The project was undercapitalized, and two employees sued for back pay and took the furniture, which ended that. 


Subsequent clubs at the location were:

  • The Ram's Club
  • Shaw's Cove - in March 1968, "Introduces a new concept in Night Club Entertaining," featuring 6-man comedy/musical group called the Second Edition.
  • Bradford's opened in December 1968 by Bernie Beaumont and lasted until at least 1974.  The Bradfords was a group from Bradford, England.


  • Zachariah's was a country place that featured the Sky Blue Water Boys.  It opened in October 1975.


Bloomington Roller Rink:  94th and Lyndale Avenue So.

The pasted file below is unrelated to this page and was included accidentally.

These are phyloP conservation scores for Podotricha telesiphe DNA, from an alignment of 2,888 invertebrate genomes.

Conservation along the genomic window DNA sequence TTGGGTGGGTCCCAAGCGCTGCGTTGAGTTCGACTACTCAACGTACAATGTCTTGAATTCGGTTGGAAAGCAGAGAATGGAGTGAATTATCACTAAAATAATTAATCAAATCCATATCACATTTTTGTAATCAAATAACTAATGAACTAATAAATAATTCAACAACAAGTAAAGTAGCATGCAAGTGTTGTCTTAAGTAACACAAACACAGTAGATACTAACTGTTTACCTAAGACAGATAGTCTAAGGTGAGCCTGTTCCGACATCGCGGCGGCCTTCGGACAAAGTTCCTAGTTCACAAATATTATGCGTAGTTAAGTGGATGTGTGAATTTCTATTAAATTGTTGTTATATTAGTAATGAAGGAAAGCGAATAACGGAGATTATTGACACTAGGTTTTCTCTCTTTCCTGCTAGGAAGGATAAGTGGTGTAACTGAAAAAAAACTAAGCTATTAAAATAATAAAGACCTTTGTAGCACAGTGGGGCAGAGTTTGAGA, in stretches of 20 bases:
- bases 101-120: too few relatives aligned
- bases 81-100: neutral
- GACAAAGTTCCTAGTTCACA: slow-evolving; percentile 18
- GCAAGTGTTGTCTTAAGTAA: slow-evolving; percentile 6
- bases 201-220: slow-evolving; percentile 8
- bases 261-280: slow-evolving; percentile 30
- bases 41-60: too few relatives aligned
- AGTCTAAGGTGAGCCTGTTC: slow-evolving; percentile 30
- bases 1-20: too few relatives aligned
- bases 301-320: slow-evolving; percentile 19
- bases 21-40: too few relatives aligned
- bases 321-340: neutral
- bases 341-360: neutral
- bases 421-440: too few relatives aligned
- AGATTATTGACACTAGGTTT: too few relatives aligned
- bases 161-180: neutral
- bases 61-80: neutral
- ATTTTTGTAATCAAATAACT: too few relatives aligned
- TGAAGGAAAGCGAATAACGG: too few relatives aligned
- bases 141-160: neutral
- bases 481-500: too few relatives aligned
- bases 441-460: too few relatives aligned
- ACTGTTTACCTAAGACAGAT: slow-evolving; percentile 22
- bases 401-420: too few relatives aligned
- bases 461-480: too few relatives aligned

Blue Eagle Tavern, 1105 - 26th Ave. No.  Not sure if this had any entertainment, but here's a story in case it did.  In March 1968 a bomb was thrown into the entryway, blowing an 11-inch hole in the concrete of the building's basement, blowing the door off its hinges, and breaking its front windows.  Eight idiots were arrested and charged, including three women; they told police that they planned to form a local chapter of Hell's Angels.  The bombing followed an earlier brawl at the bar, and co-owner Erling G. Nelson and two young men injured in the fight reported they had received threatening phone calls.


Blue Heron, 6810 Lake Drive, Circle Pines, 1974.


The Blue Lantern was a night spot on Sixth Ave. No. in the 1920s.

Blue Moon Ballroom, Marshall, Minnesota

The Blue Moon Cafe and Club was on the north side of Sixth Ave. No. between Bryant and Sumner Place.